Here’s a short #CommutingThought I had recently. Oftentimes, we are already capable of achieving the things we want to do. It’s just ourselves that we have to convince.
It started when people who run faster and more often than me told me that they’re afraid they won’t be able to finish a marathon. This has happened lots of times, with runners who train smarter and better than I do. If they’re just being humble, then that’s fine with me. If not, then I think they just need more “lakas ng loob” or inner strength.
This can be done through training. In terms of running, working up to a 42/50/100/160-kilometer run is managed by simply increasing the training mileage. And through this process, we make our bodies adapt to the stress. But more importantly, training helps our minds become accustomed to the hardship we endure to achieve our goals. For the people I mentioned that train harder than I do, the only thing missing is to take the risk and register for that race.
“The hard part isn’t getting your body in shape. The hard part is getting your mind in shape.”
When our target is to run a distance longer than anything we’ve ever ran, it can be intimidating. This is because we’re entering new territory. We’re trying to do something we’ve never done before. And this mostly affects us mentally. Our bodies don’t know our personal records, they have no idea of how long we’ve run, they just go where our mind tells them to go. So it is our minds that we need to convince.
“Believe you can do it. Think no other way but ‘Yes you can.’ The human body is capable of considerably more physical endurance than most of us realize.”
So I believe that training helps us mentally more so than physically, because I think even an average person can finish 42 kilometers. They just have to want it. And they need to want it bad. Bad enough to start training and bad enough to stay in training.
“Good physical training is important. But what goes on in your head will determine whether you’ll win or lose, whether you’ll be able to break through a psychological barrier or not – and whether you’ll hold a medal in your hands and smile with satisfaction at the end.”
Therefore, I think that any average runner with decent training can finish a marathon, and this first finish is the most important because this is the finish that breaks mental barriers! After doing 42 kilometers, you mindset changes from “can I do this?” into “can I do this even faster?”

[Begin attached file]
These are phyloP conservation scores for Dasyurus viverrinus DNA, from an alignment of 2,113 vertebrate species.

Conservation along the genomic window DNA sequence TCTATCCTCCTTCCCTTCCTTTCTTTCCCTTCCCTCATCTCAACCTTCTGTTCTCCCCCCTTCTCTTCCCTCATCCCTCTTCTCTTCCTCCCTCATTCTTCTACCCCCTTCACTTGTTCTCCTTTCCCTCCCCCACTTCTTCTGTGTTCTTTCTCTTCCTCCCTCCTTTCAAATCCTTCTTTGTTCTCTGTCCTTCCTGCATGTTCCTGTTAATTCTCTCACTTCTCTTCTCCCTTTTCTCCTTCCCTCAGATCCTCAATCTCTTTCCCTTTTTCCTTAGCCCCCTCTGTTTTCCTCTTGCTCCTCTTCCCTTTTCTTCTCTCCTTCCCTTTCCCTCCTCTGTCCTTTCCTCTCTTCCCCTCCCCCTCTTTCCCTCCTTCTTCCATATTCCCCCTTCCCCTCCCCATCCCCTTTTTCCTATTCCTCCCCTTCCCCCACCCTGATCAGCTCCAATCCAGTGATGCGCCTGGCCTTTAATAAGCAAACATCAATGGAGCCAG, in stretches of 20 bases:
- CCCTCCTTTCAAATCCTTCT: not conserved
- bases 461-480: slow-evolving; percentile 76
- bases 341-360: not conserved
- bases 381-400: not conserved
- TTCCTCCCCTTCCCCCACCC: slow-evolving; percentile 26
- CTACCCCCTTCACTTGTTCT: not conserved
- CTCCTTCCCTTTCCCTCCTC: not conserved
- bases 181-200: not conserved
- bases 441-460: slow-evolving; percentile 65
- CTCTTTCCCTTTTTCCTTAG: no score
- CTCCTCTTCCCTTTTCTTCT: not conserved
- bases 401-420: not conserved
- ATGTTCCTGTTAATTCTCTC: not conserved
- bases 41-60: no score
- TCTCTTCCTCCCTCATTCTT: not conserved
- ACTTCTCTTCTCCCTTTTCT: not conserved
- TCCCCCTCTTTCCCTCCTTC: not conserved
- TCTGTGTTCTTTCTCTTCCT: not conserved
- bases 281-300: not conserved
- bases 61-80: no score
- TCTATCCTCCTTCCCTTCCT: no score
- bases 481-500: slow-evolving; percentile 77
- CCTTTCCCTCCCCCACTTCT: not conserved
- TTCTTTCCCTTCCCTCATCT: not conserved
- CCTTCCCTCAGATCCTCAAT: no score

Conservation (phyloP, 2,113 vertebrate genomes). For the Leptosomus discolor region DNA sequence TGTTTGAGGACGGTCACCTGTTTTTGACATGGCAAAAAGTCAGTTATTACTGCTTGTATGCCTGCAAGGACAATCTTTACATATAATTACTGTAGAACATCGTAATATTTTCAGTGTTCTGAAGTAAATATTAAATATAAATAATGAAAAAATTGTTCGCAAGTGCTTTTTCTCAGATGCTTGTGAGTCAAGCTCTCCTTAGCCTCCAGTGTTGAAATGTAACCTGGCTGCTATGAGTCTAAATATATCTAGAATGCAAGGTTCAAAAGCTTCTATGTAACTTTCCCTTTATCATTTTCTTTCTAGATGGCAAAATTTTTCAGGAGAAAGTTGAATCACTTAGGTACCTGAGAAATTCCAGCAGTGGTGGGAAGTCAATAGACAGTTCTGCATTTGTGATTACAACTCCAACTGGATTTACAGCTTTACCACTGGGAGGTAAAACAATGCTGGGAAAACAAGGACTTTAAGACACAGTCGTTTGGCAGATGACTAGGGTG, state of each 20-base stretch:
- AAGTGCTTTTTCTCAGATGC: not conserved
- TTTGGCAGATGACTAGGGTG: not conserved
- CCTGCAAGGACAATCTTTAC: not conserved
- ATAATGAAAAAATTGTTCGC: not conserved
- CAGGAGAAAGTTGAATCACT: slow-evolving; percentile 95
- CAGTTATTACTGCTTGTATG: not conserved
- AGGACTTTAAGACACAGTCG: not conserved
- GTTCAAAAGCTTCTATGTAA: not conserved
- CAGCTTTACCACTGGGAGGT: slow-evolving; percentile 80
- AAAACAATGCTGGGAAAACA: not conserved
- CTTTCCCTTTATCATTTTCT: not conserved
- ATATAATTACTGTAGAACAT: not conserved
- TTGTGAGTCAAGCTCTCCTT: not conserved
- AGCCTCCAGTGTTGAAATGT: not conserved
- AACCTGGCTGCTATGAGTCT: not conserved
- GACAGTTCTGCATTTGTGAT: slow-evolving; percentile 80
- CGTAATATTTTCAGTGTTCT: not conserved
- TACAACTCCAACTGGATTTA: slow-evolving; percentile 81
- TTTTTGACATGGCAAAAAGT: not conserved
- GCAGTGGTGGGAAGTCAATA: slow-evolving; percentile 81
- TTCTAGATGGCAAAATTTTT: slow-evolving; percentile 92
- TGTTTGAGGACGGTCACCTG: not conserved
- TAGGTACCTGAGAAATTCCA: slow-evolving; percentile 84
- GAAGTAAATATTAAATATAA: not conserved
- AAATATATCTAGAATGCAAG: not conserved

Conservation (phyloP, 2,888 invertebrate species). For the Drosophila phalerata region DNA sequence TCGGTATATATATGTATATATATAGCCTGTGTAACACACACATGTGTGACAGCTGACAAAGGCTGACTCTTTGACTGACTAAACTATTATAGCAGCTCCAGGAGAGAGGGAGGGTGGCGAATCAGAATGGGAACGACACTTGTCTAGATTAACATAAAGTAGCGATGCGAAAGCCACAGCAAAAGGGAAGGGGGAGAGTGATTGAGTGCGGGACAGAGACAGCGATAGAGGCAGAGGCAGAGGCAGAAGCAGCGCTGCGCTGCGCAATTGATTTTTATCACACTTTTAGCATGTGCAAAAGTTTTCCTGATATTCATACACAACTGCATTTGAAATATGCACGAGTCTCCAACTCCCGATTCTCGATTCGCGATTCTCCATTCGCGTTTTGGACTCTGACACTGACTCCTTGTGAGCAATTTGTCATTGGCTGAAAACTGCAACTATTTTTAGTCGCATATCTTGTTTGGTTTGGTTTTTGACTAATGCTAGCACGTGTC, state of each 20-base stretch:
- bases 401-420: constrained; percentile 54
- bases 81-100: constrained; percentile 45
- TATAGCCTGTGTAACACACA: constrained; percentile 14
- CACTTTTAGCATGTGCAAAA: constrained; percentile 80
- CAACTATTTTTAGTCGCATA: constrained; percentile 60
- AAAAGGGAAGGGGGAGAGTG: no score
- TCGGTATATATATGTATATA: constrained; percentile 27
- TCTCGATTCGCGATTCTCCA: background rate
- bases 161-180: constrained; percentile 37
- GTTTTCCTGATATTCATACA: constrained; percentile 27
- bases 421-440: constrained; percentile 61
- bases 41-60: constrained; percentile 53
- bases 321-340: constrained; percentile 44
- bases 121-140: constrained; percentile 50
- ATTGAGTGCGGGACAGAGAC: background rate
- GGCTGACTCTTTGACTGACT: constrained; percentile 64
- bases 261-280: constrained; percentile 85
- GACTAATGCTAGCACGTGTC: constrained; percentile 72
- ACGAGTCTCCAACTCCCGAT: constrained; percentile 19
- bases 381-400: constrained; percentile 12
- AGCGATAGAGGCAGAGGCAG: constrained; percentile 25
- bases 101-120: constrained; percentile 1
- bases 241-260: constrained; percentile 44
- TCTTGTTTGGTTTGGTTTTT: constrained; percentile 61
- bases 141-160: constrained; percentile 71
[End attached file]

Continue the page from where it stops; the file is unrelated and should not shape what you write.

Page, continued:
“Your toughness is made up of equal parts persistence and experience. You don’t so much outrun your opponents as outlast and outsmart them, and the toughest opponent of all is the one inside your head.”
And this lesson shouldn’t be only applied to running, it can be used in any challenge that we’re facing. I’ve used this mindset in weightlifting, cliff-jumping, job interviews, commuting, etc. Just remember the mindset that you already have everything you need to do it the first time. After that, the other times will be easier.
For the gaming inclined, think of this as grinding and grinding and grinding in order to unlock that one special item or moveset. And once you unlock it, it will be with you so long as you keep using it. And you can use it whenever you want!
I guess this post is for everyone doubting themselves. Don’t. If you’re doing your best in training, then you have nothing to worry about. Weaker, slower, fatter, thinner people than you have finished harder races. Believe in yourself and unlock that mindset.
And remember that the task ahead of you is never greater than the strength within you. Lundagin mo,beybeh.
2 thoughts on “Isip: Believe You Can and You’re Halfway There”
huhu so inspirational beh haha di ko take maDNF, mas masakit pa yon sa pakikipagbreak sa jowaers mo of 10 years ganern haha
hahaha mas okay na DNF kesa sa DNS. Sige na 42km na yan yihi